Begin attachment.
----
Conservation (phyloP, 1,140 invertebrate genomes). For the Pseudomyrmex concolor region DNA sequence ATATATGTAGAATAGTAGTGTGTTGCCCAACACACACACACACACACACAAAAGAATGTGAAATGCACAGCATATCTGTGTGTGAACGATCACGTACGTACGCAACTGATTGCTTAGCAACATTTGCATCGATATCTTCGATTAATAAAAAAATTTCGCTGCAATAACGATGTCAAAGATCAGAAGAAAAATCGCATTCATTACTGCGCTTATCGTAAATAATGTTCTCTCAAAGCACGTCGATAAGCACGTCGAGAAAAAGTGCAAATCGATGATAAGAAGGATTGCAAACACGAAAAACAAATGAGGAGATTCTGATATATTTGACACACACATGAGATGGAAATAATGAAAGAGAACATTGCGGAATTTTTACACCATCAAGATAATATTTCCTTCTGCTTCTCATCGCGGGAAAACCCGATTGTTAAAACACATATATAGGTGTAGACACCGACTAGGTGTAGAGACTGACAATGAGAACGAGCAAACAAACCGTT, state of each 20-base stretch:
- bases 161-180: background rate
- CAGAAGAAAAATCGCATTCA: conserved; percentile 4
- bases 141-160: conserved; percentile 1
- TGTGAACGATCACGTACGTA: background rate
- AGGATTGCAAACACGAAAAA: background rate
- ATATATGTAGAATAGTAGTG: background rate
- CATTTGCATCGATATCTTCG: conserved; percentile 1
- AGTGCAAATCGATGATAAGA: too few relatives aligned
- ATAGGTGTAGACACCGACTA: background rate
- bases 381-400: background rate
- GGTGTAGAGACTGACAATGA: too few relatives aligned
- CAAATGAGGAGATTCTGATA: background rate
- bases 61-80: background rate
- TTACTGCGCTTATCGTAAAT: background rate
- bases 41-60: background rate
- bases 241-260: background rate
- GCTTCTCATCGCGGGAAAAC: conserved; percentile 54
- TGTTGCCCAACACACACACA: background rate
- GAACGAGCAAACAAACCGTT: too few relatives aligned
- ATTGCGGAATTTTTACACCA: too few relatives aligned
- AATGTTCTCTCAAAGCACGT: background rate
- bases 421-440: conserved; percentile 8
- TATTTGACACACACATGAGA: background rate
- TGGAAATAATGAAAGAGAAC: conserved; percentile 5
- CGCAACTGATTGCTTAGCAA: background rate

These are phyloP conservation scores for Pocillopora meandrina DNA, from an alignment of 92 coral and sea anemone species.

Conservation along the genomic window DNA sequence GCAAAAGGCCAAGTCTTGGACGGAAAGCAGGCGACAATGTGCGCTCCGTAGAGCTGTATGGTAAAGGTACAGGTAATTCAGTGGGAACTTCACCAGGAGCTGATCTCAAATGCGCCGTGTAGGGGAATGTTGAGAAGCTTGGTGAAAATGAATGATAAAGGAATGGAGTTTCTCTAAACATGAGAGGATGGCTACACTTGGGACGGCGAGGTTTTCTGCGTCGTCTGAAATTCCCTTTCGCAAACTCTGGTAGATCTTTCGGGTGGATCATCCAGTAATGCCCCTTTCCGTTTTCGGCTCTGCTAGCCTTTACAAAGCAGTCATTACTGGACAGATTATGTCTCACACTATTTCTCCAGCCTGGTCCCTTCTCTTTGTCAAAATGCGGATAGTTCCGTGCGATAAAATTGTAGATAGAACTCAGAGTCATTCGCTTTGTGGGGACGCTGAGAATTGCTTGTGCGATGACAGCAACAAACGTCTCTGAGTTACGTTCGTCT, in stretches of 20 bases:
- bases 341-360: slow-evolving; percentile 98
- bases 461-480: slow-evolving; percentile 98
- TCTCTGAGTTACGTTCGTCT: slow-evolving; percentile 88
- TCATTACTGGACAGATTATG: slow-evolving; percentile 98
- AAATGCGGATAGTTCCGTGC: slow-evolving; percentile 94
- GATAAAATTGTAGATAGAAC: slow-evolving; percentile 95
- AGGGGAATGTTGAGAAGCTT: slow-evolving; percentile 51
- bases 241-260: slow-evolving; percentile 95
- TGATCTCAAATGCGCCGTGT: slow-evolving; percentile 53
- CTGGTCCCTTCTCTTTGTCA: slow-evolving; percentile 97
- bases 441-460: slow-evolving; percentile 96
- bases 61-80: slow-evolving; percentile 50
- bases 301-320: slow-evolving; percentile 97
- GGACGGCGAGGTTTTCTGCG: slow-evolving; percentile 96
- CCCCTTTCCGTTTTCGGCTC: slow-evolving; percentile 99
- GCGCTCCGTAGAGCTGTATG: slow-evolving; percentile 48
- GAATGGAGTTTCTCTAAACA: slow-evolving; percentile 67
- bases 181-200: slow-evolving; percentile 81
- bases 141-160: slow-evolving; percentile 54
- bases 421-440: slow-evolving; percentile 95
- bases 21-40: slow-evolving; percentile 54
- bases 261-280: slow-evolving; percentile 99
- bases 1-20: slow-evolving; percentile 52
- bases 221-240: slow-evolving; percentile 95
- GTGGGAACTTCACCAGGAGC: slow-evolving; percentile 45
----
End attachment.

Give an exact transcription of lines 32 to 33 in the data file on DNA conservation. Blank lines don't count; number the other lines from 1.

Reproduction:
- TCATTACTGGACAGATTATG: slow-evolving; percentile 98
- AAATGCGGATAGTTCCGTGC: slow-evolving; percentile 94